All Destination Yacht FAQs

Sailing seasons – when is the best time to sail?

As a brief summary – the sailing season in the Med runs from around mid/late May to end of Oct. Generally, Turkey is warmer early and late season than Greece; and there is even a small difference between eg, our Dodecanese islands and the more northern Greek island groups.

The winds roughly follow the pattern of the temperature; they are strongest when the season is at it’s hottest; late july/Aug.

In SE Asia – the best time to be in our cruising grounds (Phuket, the Philippines) is the northern hemisphere winter. From late Nov to late May is the dry season in Phuket; in the Philippines, their sailing season lasts a little longer. It IS possible to sail in both places in the “shoulder” season, before the main monsoon rains set in; be prepared for short, sharp downpours; but it can still be lovely sunny and warm weather inbetween.

Do I need to know how to sail ?

Not at all ! We get a huge range of experience onboard – from old salts who’ve been sailing for decades, to people whose closest experience has been floating a rubber duckie in their bathtub.

Total newbies – if you’d like to learn – great !!  We love when people are enthusiastic to get into sailing. But if chilling on the foredeck with a good book is more your plan, that’s fine too.   However, we do expect that if you’ve chosen an active trip like this, that you’ll get involved in the pitch-in, team spirit onboard.  If chilling and doing absolutely nothing is your idea of vacation heaven – you’d be much happier on a cruise ship.

For you guys & gals who are experienced sailors already – our skippers are MORE than happy to let you take the helm and tweak the sails as much as you like ! And perhaps pass on some tips like how the infamous “Med mooring” works….so you too can look cool as a cucumber as you glide in stern-to, whilst total pandemonium breaks out elsewhere :).

Basically, if you come packing a sense of adventure, humour, and team spirit –  yay!  You’ve found the right page.

The sailing life – practicalities of living onboard

Experienced sailors, you can skip this bit!  You already know the pros and cons of living aboard. For our newbies – think of a sailboat as a floating RV home.  Basic resources like water and electricity must be used conservatively; storage space is at a premium. Someone once described sailboat toilets as “upright coffins” – yep, that’s about right!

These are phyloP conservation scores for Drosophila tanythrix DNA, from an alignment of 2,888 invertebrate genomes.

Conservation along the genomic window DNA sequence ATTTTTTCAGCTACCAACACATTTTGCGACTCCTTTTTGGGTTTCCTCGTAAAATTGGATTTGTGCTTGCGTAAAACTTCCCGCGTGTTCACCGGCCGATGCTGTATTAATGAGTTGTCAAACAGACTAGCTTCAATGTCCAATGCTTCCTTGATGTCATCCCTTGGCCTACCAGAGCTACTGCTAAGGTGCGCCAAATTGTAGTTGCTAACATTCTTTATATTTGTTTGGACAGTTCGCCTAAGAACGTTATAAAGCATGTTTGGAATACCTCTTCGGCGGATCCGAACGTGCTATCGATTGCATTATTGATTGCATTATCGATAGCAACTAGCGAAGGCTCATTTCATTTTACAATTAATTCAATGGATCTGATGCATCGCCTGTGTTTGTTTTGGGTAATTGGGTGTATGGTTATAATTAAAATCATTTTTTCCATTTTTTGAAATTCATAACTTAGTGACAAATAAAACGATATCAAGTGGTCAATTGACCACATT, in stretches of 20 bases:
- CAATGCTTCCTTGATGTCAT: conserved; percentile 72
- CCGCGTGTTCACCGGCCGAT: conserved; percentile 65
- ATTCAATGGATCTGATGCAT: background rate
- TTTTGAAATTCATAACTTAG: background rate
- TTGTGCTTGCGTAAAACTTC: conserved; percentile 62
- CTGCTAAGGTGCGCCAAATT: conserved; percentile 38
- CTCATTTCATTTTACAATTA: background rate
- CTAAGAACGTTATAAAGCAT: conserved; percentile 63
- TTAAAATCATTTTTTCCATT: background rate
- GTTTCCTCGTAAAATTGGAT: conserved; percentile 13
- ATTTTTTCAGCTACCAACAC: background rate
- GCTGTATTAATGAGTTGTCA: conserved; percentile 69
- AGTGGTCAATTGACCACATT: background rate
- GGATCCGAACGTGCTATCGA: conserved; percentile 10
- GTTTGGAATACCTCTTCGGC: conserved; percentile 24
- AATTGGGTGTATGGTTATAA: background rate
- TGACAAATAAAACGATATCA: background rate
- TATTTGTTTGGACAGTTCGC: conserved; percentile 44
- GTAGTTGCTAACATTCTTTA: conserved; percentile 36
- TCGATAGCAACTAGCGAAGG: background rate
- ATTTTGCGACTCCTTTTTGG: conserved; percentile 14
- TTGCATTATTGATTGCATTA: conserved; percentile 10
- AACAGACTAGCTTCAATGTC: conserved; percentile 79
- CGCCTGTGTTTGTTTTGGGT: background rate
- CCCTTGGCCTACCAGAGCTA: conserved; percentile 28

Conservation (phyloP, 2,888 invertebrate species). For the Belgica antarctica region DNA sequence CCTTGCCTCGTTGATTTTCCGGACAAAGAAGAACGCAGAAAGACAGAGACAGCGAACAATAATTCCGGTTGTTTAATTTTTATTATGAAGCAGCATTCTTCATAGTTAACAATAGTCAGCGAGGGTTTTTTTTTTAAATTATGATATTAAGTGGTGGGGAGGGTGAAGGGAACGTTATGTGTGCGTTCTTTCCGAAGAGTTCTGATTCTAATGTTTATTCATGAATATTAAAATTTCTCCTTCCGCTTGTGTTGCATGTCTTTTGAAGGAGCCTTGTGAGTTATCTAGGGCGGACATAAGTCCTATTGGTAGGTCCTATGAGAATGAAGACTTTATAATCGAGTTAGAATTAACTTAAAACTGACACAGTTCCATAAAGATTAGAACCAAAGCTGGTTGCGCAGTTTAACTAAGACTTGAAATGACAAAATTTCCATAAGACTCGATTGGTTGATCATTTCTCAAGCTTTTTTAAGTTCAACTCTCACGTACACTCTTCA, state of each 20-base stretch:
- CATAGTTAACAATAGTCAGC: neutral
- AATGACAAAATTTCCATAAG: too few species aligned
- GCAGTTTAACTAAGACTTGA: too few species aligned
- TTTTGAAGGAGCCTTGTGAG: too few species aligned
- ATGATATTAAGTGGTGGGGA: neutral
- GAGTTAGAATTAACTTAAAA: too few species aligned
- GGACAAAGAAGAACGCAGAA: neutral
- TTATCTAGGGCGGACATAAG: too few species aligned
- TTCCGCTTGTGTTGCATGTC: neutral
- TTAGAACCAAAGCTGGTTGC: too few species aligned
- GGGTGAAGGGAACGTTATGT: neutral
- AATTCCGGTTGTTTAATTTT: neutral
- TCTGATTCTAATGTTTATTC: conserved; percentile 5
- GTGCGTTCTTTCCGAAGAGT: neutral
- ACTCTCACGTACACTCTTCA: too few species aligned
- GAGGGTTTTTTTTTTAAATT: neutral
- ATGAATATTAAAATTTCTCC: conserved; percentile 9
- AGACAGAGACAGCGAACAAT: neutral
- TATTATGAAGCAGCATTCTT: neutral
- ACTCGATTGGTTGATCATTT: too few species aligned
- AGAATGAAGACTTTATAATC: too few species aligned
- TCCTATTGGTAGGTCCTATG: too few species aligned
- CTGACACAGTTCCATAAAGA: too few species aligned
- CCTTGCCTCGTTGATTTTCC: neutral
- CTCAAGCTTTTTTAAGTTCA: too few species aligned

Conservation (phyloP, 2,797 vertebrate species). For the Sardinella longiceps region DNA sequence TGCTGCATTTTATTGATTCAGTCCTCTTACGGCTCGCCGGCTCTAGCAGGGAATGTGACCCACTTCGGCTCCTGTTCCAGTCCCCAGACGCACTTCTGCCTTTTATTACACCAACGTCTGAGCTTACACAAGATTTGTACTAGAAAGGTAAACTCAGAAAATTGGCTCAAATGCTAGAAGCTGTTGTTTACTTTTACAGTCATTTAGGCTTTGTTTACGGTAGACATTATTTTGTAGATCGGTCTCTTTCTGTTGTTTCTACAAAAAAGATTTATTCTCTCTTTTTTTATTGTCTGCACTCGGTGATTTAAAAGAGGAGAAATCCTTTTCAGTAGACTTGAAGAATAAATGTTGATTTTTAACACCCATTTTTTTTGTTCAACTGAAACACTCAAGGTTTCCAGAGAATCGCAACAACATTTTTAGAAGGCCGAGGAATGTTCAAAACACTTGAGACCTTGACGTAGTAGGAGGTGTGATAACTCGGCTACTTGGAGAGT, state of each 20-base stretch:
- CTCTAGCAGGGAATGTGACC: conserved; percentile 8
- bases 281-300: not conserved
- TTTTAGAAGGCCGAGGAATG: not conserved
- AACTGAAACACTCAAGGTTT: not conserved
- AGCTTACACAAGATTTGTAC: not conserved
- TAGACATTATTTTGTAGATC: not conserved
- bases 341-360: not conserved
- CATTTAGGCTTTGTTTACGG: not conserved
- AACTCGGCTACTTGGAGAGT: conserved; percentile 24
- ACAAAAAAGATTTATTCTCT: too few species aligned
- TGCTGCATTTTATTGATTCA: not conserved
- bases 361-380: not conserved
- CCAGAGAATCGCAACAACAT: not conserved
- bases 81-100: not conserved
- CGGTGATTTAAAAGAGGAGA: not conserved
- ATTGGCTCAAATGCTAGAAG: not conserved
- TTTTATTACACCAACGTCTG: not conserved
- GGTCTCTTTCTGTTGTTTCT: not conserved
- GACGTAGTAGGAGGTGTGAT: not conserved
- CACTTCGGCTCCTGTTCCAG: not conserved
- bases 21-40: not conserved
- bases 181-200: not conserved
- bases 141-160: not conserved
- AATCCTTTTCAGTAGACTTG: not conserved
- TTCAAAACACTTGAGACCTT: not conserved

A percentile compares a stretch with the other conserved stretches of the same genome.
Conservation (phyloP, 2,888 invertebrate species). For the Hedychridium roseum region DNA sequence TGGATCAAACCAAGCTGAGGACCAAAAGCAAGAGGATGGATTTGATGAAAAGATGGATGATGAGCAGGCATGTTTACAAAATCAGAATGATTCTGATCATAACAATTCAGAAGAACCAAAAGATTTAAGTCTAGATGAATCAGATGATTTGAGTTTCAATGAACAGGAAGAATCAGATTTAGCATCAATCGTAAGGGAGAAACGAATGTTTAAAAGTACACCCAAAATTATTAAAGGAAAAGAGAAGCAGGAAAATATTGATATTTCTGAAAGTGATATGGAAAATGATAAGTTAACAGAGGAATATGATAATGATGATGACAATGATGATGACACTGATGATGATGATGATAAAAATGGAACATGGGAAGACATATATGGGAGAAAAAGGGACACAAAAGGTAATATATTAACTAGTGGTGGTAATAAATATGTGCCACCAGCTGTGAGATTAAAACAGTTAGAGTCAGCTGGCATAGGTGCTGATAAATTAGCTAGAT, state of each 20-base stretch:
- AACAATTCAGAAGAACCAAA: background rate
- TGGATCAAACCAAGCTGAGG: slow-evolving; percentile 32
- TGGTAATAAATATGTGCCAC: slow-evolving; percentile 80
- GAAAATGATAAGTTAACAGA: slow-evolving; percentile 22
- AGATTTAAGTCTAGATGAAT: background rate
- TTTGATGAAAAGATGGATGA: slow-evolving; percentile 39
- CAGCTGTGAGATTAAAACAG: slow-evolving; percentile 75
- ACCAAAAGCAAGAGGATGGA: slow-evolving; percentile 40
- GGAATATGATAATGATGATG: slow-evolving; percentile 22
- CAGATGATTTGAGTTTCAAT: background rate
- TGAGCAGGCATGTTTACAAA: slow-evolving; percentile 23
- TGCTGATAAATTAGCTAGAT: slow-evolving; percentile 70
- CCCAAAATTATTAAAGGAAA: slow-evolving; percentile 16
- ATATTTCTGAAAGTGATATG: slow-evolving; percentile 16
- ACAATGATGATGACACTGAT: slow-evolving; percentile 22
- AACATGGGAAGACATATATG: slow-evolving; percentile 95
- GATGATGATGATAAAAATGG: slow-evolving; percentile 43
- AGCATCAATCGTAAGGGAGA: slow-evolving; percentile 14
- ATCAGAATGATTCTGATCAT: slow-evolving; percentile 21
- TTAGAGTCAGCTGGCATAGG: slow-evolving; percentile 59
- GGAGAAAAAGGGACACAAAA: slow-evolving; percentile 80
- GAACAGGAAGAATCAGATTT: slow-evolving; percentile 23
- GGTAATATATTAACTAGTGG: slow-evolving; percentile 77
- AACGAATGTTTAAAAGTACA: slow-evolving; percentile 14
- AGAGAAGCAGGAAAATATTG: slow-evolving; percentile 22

So even though our 50-55′ yachts are big in cruising yacht terms, they are still a “cosy” shared space, where consideration for others is paramount. For those with an easy-going and gregarious nature, the way that group dynamics develop so fast on a sailboat is a wonderful experience; people often go home with friends-for-life.  If you are someone who needs a lot of their own “space”  (physically and/or mentally) – this may not be the trip for you.

Our favourite description of sailing comes from one of our guests: “It’s like camping on the water”.  Very upmarket camping for sure; but if this concept appeals to you, rather than the comforts of a plush hotel – you’ll be around like-minded people who love nature, adventure, and the team spirit that grows from such an environment.

Accommodation on board

With space being at a premium, most sailboats are configured with double cabins. Some are double beds, some can be bunkbeds or twins.

Some cabins have en suite heads (= toilet/shower), some are shared facilities.

Our shareboat prices are based on 2 people sharing a double cabin; single occupancy is sometimes available at 1.5 times the regular price.

If you are chartering the boat with your own group – it’s totally up to you how you sort out cabin arrangements!

I’m concerned that I’ll get seasick

Yes, it happens sometimes. If you know that you are susceptible to motion sickness, we can give you plenty of tips on getting around this. Meclazine, scop patches, wrist bands, ginger… different remedies work for different people.  The most effective sea-sickness cure is getting on the helm. Seriously!

For some people, it’s smart to stay up on deck for the first day; after that, we find that the vast majority of people acclimatise and are just fine. If you get sick on planes, trains, automobiles and said duckponds… it might not be your best choice.

Happy Hours onboard

We provide a “starter supply” of drinks to kick off the first couple of evenings’ Happy Hours – beer, wine, a few rounds of gin n’ tonics, etc.  After that, it’s up to you to BYO whatever you’d like to drink onboard.  There’s plenty of opportunities to grab stuff in Leros before we leave, or during the trip on the bigger islands. We’ll also have a supply onboard which you can buy from us at cost price.